If you’re curious about reading “Bloody Signorina,” that story of mine which made it to the Derringer Award finals, you can download it free at this Smashwords page.
You’ll be able to choose the format that best fits your device—epub, mobi, or plain old PDF. Heck, you can also just read it on the screen.
If you are a Derringer Group voter, you should probably read the RTF version of this story via the official Derringer Voting Group site.
The story will remain free on Smashwords until midnight of March 31, the last day of voting.
Woke up this morning to discover that one of my short stories has been nominated for the Derringer Award for Best Long Story. The Derringers are one of the top prizes for mystery short fiction. The announcement is here.
Sort of shocked right now.
The story, “Bloody Signorina,” ran in the September 2013 issue of Alfred Hitchcock’s Magazine. It’s the story of young, spoiled expat American woman living in Rome who acts out, to put it mildly.
Feel really…proud. Considering I ignored my fiction for such a long time, this feels good. Today, cake and beer.
I just found out this week that one of the books I wrote for a ghostwriting client will not be issued in paperback. The publisher, a Big 5, just didn’t think the hardcover and e-book sales were good enough to warrant a paperback release.
I was bummed, but the client is taking it better than I am. You’d think that after the publisher paid six figures for this book that the least they could do is spring for a paperback. Everyone knows paperbacks sell better than hardcovers, right? And shouldn’t every book have the chance to reach its audience at the best possible price?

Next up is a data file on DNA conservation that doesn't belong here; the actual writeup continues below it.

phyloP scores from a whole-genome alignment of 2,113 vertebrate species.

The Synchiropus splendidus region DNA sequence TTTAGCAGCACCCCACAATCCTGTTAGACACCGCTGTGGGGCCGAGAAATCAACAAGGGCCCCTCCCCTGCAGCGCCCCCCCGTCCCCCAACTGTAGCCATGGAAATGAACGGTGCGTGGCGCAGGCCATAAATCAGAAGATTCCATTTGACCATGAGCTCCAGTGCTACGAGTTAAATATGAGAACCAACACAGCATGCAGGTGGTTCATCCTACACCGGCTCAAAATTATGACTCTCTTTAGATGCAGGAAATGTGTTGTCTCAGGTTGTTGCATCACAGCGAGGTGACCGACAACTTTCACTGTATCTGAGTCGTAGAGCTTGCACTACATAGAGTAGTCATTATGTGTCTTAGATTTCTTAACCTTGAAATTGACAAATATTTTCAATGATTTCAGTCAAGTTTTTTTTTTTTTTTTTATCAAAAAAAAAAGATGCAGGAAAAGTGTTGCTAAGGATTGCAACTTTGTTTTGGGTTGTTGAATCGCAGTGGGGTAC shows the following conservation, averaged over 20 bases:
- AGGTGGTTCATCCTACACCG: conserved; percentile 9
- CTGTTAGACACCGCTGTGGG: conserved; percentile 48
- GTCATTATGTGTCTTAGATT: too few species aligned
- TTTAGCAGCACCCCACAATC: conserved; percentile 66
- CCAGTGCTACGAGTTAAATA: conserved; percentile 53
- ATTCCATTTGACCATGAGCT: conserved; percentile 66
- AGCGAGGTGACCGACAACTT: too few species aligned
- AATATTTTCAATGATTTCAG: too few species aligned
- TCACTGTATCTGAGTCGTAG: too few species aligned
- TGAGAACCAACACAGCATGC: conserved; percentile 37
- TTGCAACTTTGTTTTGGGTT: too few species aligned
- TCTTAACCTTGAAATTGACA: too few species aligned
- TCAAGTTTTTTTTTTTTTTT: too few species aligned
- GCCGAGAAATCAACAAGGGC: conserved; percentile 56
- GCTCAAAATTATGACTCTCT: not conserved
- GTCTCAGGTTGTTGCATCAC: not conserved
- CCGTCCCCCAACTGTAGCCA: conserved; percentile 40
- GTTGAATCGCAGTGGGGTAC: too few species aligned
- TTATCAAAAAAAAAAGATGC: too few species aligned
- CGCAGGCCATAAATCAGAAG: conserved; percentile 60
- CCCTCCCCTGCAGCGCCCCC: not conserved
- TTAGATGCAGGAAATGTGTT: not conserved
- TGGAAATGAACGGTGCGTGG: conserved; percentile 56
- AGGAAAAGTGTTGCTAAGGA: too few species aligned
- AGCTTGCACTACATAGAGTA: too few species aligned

But I’m ignorant. This is not how a publisher thinks these days.
The agent brought me up to speed:
Since the hardcover sold so poorly, no bookstore that checks the title’s Bookscan numbers will want to carry the paperback in the store. The book’s just doomed from the start. BUT…yeah, many books do tend to find their audiences after a while, and maybe this one will. Potential readers will have two species to draw from—the high-priced hardcover or the cheap e-book. The e-book’s cheaper than than the paperback would be, anyway. And, added the agent, both Author and Writer should content themselves with this state of affairs because we will continue to earn the higher, hardcover royalty. (Typically, publishers pay 10% on hardcovers, 7% on paper, so when Authors transition from hardcover to paper, they’re taking a cut in pay in the hopes of greater volume.)